Background Subclinical adolescent alcohol use is highly prevalent and may have deleterious effects on important psychosocial and brain outcomes. Prior research has focused on identifying endophenotypes of pathological drinking, and the predictors of normative drinking remain understudied. This study investigated the incremental predictive value of two potential psychophysiological endophenotypes, P3 amplitude (an index of decision making) and midfrontal theta power (a correlate of attentional control), for prospectively predicting the expression and initiation of alcohol use emerging in adolescence. Methods A large (N = 594) epidemiological sample was prospectively assessed at ages 11/14/17. Alcohol/substance use was assessed at all ages via a computerized self-report inventory. EEG was recorded at age-14 during a visual oddball task to elicit P3 and theta. Results Reduced target-related P3 and theta at age-14 prospectively predicted drinking at age-17 independent of one another. Among alcohol-naive individuals at age-14, attenuated P3 and theta increased the odds of new-onset alcohol behaviors 3 years later. Importantly, the endophenotypes provided significant incremental predictive power of future non-clinical alcohol use beyond relevant risk factors (prior alcohol use; tobacco/illicit drug initiation; parental alcohol use disorder). Conclusions The current report is the first of our knowledge to demonstrate that deviations in parietal P3 and midfrontal theta prospectively predict the emergence of normative/non-pathological drinking. P3 and theta provide modest yet significant explanatory variance beyond prominent self-report and familial risk measures. Findings offer strong evidence supporting the predictive utility of P3 and theta as candidate endophenotypes for adolescent drinking.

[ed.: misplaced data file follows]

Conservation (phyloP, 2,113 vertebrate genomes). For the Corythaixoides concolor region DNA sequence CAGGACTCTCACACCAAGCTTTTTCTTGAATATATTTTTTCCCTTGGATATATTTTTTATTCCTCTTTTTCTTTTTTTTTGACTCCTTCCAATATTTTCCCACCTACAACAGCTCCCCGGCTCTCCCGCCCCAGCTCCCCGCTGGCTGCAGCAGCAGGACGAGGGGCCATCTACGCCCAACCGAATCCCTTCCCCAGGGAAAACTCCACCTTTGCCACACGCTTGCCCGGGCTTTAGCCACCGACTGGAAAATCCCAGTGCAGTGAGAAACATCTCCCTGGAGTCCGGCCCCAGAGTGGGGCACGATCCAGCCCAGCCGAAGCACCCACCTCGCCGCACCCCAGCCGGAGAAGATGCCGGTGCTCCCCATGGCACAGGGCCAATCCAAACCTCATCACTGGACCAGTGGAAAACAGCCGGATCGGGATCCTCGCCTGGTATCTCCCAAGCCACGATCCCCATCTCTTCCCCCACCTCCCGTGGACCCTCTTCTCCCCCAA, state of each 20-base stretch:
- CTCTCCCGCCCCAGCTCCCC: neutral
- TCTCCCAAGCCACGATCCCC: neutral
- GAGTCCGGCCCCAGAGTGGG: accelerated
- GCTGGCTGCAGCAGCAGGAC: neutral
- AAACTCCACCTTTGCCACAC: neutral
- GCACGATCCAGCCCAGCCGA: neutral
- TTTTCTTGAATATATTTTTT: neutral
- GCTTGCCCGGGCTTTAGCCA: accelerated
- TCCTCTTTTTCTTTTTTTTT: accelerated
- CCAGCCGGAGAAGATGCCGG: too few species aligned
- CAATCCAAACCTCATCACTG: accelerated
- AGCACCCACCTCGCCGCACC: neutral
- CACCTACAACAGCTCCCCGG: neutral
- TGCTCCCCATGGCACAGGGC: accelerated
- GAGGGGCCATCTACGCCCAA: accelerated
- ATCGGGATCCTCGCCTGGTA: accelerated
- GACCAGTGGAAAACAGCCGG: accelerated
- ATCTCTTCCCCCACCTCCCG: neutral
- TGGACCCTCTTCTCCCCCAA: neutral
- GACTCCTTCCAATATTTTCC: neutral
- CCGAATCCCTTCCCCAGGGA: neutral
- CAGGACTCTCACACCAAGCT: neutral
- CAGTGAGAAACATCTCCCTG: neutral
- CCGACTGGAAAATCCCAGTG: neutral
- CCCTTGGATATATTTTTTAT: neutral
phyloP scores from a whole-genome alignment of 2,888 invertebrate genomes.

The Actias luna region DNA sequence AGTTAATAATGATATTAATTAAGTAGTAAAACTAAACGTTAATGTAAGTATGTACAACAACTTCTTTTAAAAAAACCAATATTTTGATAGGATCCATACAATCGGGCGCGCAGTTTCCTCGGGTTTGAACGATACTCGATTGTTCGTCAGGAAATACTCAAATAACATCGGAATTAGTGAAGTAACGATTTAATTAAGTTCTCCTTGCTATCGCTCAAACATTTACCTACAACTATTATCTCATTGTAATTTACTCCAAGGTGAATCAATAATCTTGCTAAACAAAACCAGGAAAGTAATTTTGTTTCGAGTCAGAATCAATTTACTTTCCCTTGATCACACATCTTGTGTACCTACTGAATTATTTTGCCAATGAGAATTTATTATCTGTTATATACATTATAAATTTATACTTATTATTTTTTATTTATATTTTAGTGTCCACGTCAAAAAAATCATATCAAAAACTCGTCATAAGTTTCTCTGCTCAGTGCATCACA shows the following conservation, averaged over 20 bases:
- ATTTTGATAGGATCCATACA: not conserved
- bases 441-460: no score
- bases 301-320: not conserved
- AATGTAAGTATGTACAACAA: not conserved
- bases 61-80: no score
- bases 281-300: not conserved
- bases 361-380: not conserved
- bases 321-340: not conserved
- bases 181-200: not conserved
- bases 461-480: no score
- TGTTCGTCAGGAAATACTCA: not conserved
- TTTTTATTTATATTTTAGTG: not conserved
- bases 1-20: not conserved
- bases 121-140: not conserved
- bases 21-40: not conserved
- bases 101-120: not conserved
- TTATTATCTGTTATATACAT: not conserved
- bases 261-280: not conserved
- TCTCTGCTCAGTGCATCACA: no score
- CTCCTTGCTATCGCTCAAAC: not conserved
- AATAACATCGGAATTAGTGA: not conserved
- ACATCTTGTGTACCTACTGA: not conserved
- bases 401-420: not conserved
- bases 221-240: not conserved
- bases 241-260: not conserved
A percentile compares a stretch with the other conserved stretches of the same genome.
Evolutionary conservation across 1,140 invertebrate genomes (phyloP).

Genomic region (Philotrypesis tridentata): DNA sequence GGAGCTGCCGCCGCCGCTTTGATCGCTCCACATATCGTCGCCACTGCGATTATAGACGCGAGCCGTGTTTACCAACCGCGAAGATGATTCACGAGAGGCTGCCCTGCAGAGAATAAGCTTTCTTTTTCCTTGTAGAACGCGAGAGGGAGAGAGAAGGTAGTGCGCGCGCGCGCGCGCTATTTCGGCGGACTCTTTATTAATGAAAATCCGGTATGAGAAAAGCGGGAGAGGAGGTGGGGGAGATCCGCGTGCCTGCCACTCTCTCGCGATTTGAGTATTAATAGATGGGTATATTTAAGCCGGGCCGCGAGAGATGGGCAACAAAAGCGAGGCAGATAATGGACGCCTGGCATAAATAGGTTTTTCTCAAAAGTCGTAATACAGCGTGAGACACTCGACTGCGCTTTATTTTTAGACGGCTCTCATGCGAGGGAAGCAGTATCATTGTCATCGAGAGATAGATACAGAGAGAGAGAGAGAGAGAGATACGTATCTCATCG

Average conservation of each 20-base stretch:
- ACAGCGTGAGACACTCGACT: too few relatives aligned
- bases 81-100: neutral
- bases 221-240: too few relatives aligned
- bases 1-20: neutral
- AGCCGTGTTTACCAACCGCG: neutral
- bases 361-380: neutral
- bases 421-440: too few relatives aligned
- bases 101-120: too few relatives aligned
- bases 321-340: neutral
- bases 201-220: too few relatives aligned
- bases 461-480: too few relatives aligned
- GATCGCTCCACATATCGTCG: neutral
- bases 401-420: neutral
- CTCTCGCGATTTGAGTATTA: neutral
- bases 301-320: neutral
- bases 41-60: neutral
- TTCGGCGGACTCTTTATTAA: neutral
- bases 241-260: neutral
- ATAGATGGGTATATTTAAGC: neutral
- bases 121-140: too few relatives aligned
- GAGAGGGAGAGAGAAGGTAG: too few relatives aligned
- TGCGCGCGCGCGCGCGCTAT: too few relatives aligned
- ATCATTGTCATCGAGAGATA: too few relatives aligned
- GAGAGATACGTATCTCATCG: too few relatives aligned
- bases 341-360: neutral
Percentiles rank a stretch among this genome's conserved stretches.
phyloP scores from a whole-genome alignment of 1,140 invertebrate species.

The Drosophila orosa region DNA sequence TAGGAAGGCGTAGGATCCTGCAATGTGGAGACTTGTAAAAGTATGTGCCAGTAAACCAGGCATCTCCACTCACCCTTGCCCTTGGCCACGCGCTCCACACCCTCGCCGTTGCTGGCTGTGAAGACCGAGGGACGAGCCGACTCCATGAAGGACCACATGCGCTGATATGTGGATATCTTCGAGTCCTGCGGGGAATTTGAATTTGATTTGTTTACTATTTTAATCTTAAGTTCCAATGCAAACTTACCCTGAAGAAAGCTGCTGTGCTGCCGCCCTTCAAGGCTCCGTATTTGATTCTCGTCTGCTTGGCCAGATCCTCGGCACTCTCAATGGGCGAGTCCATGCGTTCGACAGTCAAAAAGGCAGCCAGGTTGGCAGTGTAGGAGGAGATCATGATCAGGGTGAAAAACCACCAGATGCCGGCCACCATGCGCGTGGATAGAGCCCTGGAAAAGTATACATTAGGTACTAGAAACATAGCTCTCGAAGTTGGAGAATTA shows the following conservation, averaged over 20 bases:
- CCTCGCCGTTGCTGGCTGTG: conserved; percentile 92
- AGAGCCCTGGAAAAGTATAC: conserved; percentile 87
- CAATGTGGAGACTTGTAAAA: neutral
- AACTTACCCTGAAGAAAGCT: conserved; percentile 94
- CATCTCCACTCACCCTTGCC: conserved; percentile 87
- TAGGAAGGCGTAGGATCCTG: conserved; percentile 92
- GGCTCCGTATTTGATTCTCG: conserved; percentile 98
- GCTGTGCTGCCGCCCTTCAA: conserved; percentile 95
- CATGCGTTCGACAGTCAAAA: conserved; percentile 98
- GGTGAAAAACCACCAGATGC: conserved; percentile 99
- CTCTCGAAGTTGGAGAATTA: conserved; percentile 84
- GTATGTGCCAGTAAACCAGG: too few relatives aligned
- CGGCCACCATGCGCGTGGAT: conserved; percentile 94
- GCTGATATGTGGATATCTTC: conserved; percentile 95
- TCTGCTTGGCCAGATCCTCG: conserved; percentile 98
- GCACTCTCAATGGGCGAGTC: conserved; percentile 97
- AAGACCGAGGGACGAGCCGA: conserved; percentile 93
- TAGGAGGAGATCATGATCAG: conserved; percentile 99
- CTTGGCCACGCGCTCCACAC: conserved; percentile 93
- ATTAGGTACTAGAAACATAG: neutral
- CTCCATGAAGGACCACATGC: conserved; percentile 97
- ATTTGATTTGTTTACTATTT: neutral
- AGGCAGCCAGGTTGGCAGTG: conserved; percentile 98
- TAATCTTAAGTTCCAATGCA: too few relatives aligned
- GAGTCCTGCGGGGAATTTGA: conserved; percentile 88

Bibliographical noteFunding Information:
Financial support. This work was supported by the National Institutes of Health grants DA013240 and DA036216. J.H. was supported by the National Science Foundation Graduate Research Fellowship under Grant No. 00039202 and the University of Minnesota Eva O. Miller Fellowship. Preliminary findings related to this manuscript appeared in a poster presentation at the 58th Annual Meeting of the Society for Psychophysiological Research (October 2018).
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- Adolescent alcohol use
- longitudinal design
PubMed: MeSH publication types
- Journal Article